Practical energy savings tips can be implemented as new season dawns

Practical energy savings tips can be implemented as new season dawns
Using less water is just one way to conserve on your energy bill this fall. (file)

It may not feel like Autumn, but the cooler temperatures will be here before you know it. Here are some ways you can take advantage of milder days before winter sets in.

Get your ductwork checked

If your climate control is going to be off for a bit anyway, this is a great time to call a professional to check your ducts. Lint can gather, and cut the efficiency of your unit. Clean those out, and let your home breathe easier.

Make a schedule for your filters

You have a calendar on your phone? Use it. Schedule a reminder to check the filters on your HVAC system. Some filters require replacement every month, while others can be rated for three months. Make this habit easy, by timing your changes with the change of the seasons, and you can cut your energy use by 5-15%.

Use less water

If you’re typical, then more than a sixth of your energy use goes into heating water. Which means that if you have a leak, you’re just wasting money. Installing a low-flow showerhead can also reduce the amount of hot water you use, saving you money on both utility bills.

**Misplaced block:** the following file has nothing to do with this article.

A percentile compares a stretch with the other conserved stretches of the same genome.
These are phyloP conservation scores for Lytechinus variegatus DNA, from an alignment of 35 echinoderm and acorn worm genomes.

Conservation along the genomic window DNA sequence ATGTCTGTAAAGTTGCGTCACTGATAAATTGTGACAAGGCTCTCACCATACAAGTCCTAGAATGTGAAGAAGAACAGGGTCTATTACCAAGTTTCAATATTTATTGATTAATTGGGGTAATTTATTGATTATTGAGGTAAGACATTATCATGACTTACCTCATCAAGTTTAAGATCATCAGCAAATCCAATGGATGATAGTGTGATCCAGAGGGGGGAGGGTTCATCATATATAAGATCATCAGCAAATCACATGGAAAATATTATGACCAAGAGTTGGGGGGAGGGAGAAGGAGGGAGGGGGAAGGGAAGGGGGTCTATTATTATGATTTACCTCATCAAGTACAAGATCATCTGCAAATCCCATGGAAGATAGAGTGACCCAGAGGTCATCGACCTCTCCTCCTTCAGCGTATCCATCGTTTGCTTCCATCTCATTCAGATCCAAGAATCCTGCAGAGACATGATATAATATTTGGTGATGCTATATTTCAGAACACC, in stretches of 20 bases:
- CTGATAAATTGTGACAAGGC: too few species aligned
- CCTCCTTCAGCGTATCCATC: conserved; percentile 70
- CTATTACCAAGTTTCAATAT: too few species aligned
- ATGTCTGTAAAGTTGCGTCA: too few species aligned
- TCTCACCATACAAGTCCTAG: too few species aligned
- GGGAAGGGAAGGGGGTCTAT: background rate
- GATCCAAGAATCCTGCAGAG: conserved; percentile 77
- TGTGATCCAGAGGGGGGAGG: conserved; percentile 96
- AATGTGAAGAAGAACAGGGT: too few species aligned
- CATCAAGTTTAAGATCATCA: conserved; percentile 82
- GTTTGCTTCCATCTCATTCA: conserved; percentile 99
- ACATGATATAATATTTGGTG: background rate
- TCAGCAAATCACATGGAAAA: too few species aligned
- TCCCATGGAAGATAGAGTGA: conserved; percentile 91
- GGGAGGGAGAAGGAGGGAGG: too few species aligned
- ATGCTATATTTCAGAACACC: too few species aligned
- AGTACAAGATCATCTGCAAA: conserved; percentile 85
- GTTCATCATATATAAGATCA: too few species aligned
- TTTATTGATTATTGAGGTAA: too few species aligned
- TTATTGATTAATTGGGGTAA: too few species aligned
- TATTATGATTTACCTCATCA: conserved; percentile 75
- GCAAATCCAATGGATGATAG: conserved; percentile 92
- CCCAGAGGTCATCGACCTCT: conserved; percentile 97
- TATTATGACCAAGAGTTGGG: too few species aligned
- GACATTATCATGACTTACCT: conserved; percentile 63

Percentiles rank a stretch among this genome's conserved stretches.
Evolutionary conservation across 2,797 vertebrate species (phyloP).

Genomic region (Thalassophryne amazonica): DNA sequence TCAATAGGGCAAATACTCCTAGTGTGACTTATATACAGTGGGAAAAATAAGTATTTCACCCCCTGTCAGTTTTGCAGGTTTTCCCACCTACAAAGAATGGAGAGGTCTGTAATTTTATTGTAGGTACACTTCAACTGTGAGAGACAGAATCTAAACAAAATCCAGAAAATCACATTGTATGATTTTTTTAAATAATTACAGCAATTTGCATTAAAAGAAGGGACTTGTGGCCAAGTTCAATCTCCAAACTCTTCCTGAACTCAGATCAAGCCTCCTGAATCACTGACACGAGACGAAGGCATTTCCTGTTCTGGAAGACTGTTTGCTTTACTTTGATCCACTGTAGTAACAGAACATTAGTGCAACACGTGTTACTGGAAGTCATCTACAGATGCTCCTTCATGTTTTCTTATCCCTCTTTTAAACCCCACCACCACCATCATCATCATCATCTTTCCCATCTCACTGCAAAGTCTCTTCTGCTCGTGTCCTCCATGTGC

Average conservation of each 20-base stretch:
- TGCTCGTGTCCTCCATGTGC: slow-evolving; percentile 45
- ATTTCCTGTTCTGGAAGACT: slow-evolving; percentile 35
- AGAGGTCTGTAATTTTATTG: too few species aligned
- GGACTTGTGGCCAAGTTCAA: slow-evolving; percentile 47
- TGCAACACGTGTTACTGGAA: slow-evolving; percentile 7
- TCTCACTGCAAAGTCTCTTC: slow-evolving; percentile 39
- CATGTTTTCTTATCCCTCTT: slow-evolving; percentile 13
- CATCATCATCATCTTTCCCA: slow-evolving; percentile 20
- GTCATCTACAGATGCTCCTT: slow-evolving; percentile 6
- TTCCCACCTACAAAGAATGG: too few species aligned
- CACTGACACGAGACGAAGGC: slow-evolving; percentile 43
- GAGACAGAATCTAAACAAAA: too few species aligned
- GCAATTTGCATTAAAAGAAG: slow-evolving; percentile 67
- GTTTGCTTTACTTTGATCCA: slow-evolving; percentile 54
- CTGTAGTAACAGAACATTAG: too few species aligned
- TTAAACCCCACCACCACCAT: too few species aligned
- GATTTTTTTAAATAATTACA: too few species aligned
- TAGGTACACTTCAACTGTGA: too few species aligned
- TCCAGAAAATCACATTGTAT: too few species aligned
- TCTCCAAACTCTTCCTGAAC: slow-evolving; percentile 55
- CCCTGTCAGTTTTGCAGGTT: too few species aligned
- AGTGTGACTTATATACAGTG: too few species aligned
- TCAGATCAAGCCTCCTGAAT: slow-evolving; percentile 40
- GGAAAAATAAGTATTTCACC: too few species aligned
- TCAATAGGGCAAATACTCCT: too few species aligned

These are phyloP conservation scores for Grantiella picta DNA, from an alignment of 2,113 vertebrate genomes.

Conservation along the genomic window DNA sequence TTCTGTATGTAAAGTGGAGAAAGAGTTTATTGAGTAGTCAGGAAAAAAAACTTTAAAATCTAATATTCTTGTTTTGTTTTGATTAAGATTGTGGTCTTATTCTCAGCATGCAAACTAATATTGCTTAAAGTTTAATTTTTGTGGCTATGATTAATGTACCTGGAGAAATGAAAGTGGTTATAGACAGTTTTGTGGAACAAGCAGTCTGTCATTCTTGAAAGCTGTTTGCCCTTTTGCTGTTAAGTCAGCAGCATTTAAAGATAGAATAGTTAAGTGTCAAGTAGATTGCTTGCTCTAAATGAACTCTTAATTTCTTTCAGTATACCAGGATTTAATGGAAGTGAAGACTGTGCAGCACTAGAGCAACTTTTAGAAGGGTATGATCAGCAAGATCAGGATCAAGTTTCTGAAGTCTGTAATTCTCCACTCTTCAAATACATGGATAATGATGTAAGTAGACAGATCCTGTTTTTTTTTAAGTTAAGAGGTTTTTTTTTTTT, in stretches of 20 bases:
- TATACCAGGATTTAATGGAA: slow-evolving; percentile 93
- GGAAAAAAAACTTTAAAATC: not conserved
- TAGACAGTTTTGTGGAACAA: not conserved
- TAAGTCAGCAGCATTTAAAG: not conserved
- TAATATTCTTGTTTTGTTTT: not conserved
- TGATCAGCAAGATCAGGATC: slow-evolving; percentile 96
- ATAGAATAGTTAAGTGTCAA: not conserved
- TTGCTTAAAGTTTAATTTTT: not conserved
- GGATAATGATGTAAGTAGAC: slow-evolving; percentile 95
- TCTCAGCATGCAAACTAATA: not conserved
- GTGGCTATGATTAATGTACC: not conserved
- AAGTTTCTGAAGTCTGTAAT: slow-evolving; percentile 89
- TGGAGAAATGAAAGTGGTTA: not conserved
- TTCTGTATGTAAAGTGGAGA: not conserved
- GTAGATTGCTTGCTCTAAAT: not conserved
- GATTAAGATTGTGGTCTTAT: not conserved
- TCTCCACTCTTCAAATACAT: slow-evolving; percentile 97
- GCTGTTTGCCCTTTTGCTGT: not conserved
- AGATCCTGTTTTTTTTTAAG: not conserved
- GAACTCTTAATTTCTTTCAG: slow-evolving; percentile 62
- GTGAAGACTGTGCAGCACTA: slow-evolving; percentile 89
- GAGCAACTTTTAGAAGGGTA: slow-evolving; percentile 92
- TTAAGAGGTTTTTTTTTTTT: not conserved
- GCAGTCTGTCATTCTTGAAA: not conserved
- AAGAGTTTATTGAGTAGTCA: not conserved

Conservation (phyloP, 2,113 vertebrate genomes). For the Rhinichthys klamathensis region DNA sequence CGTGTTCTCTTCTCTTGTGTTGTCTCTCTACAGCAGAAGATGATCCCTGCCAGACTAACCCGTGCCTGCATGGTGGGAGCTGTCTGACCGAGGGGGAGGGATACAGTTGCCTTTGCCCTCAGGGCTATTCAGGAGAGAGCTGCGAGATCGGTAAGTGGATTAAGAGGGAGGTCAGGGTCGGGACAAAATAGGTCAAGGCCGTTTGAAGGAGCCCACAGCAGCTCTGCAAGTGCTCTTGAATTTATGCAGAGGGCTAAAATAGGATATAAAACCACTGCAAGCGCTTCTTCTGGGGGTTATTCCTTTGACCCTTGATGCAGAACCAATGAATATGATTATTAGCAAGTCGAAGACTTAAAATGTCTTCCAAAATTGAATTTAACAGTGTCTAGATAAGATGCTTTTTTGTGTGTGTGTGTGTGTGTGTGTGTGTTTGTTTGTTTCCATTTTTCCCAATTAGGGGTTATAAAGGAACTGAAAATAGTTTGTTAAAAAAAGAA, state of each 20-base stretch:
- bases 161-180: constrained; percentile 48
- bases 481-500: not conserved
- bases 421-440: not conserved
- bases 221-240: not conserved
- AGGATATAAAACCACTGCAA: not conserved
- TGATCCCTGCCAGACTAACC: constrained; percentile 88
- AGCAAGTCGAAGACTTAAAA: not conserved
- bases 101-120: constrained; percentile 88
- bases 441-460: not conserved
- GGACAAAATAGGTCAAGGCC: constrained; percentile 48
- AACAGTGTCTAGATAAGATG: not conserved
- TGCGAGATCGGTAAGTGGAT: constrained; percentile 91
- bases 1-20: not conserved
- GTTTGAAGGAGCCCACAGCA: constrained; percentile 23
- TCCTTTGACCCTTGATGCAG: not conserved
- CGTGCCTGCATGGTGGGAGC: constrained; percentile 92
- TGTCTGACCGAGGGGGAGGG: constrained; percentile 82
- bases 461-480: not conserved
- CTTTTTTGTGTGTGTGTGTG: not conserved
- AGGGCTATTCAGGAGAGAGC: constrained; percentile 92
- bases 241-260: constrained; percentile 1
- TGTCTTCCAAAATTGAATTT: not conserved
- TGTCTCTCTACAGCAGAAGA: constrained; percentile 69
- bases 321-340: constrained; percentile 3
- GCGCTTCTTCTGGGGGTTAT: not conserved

Check your water heater

Swap out lightbulbs to more energy efficient models for savings. (file)

Do more than just check the setting; actually touch your water heater. If the tank seems warm, then you’re wasting energy. An insulating blanket for your water heater can cut your heat loss by anywhere from 25-45%.

Swap out those bulbs

The average 60-watt incandescent bulb (running for a couple hours a day) costs between four and five dollars a year. You can get the same amount of light from a 12-watt LED bulb, which will operate for about a dollar a year. If that doesn’t sound like much, multiply it out by the number of bulbs in your home – and that an LED light is rated to last 25 times as long.

Power down

Today’s computers boot more quickly than they used to, so there isn’t as much need to keep them on all of the time. Just using the power management features on your PC can save the average family $30 every year. Turn off your monitor if you aren’t using it for the next 20 minutes – and go ahead and power down the computer if you aren’t using it for the next two hours.

Dial back that thermostat

When you’re done using your computer, power down to conserve energy. (file)

Cutting back on your temperature by a few degrees can work wonders. If you have a programmable thermostat, that’s even better. You can set a less-comfortable temperature during the workday and during sleep hours, with a nice warm-up just before anyone needs it.

Let the sunshine in

When the chill starts to bite, you can open your blinds and curtains during the day. Let the sun keep your home warm when you can. Keep them closed on the shady side and at night, to keep that warmth trapped.

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